March 8, 2018

Krishnakumar’s Book Review to be Published in the Texas Law Review

Professor Anita S. Krishnakumar’s book review, The Canon Wars, co-authored with  Victoria F. Nourse, of Georgetown Law School, has been accepted for publication in the Texas Law ReviewKrishnakumarThe review discusses Yale Law School Professor William N. Eskridge’s recent book, Interpreting Law: A Primer on How to Read Statutes and the Constitution (Foundation 2016).

Here is the abstract:

Canons are taking their turn down the academic runway in ways that no one would have foretold just a decade ago. Affection for canons of construction has taken center stage in recent Supreme Court cases and in constitutional theory. Harvard Dean John Manning, and originalists Will Baude and Stephen Sachs, have all suggested that principles of “ordinary interpretation” ⎯including canons ⎯should inform constitutional interpretation. Given this new-found enthusiasm for canons, and their convergence in both constitutional and statutory law, it is not surprising that we now have two competing book-length treatments of the canons, one by Justice Scalia and Bryan Garner, Reading Law: The Interpretation of legal Text, and the other by Yale Law Professor William N. Eskridge, Interpreting Law:  A Primer on How to Read Statutes and the Constitution. Both volumes purport to provide ways to use canons to read statutes and the Constitution. In this Review of Interpreting Law, we argue that this contemporary convergence on canons raises some significant interpretive questions about judicial power and the very idea of a canon.

March 7, 2018

Levine Presents Article at Touro and Northern Kentucky Law Schools

Professor Kate Levine presented her article, Discipline and Policing, to the faculties of Touro Law Center (on February 14) and Northern Kentucky, Salmon P. Chase College of Law (on March 1).  levineShe will also present Discipline and Policing at the Internet Law Works in Progress conference at New York Law School on March 24.

Here is the abstract for the article:

This paper examines police disciplinary records (PDRs). These records are part of an officer’s personnel file and contain reported wrongdoing from sources such as supervisors, Internal Affairs Bureau investigations, and Community Complaint Review Boards. Kate’s article argues that a current movement, led mostly by civil rights groups, to make PDRs public is problematic on a number of levels. The paper first shows how prevalent the notion of transparency has become in police reform scholarship and policymaking. It questions the efficacy and long-term benefits of the “transparency cure” for policing problems generally, and then does so specifically for PDRs. Advocates of PDR transparency hope that making records public will ramp up discipline of bad officers, reform police departments, and make communities safer. The paper argues that these hopes are in vain, and that, in fact, there is a real concern that police departments will retrench if forced to make discipline more public. The paper then shows how similar arguments in favor of making PDR’s public are to arguments deployed successfully by those who wished to make criminal records public — a reality that has been lamented and critiqued by scholars for decades. Finally, the paper shows that many of the problems inherent in making criminal record public: inaccuracy, arbitrariness, overdermination, and racial injustice, are just as problematic for PDRs, which emerge from a system comparable in its confusion and byzantine nature to the criminal justice system. Thus, the arguments scholars have made for decades about criminal record publication should be considered when it comes to PDR publication. And, the language which police groups use to defend their rights can and should be leveraged to argue for a tamping down of harshness toward criminal defendants. This paper builds on a series of articles arguing that the trend toward harshness for police who are accused of wrongdoing legitimates the harshness with which criminal defendants are treated.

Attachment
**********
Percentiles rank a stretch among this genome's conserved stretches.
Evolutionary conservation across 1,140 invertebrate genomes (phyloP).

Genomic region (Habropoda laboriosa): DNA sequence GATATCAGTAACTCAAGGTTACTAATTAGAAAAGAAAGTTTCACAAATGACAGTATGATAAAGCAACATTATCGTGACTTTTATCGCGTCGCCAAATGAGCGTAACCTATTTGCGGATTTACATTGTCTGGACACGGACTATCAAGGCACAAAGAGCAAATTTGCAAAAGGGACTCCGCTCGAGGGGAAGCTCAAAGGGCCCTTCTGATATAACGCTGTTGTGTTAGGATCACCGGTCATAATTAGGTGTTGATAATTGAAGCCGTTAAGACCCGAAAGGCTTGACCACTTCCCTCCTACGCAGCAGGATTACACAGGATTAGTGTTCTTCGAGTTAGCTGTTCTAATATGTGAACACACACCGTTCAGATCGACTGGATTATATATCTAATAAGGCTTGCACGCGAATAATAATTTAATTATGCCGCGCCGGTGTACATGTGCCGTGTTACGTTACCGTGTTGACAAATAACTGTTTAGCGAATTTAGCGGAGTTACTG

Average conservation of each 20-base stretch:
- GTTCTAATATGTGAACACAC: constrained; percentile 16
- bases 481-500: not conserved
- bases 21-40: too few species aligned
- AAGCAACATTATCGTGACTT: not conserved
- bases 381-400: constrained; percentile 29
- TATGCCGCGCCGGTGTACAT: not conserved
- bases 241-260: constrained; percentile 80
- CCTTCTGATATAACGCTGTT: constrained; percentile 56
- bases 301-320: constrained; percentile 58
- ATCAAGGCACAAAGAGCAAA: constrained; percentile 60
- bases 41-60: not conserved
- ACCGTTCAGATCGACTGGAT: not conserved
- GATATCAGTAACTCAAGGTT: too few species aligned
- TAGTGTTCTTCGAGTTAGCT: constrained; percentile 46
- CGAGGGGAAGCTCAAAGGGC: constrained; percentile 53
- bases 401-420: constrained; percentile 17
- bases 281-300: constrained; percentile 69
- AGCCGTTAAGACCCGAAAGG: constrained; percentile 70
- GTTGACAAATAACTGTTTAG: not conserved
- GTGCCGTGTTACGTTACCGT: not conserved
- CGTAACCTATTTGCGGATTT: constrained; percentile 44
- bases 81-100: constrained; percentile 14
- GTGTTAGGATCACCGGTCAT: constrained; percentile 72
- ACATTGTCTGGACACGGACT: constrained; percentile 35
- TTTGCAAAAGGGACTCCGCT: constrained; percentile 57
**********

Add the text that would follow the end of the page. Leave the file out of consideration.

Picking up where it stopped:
March 6, 2018

Krishnakumar Comments at Fordham Legislation Roundtable

On Friday March 2, Professor Anita S. Krishnakumar served as a panel commentator at the biennual Legislation Roundtable held at Fordham Law School.  KrishnakumarThe Roundtable brings together scholars who teach and write in the fields of Legislation and Statutory Interpretation and Administrative Law for a full day of works-in-progress workshops.  Professor Krishnakumar is a past organizer of the Roundtable.

March 6, 2018

Barrett Lectures at American College of Trial Lawyers’ Meeting

On March 3rdProfessor John Q. Barrett delivered a lecture, “Justice Robert H. Jackson, Trial Lawyer at Nuremberg,” at the American College of Trial Lawyers’ spring meeting, held in Phoenix, Arizona.  jqbOther speakers included Federal Bureau of Investigation Director Christopher Wray, U.S. District Judge Diane J. Humetewa (D. Ariz.), Justice Barbara J. Pariente (Florida Supreme Court), Professor Michele Bratcher Goodwin (University of California-Irvine School of Law), and Justice Malcolm Rowe (Supreme Court of Canada).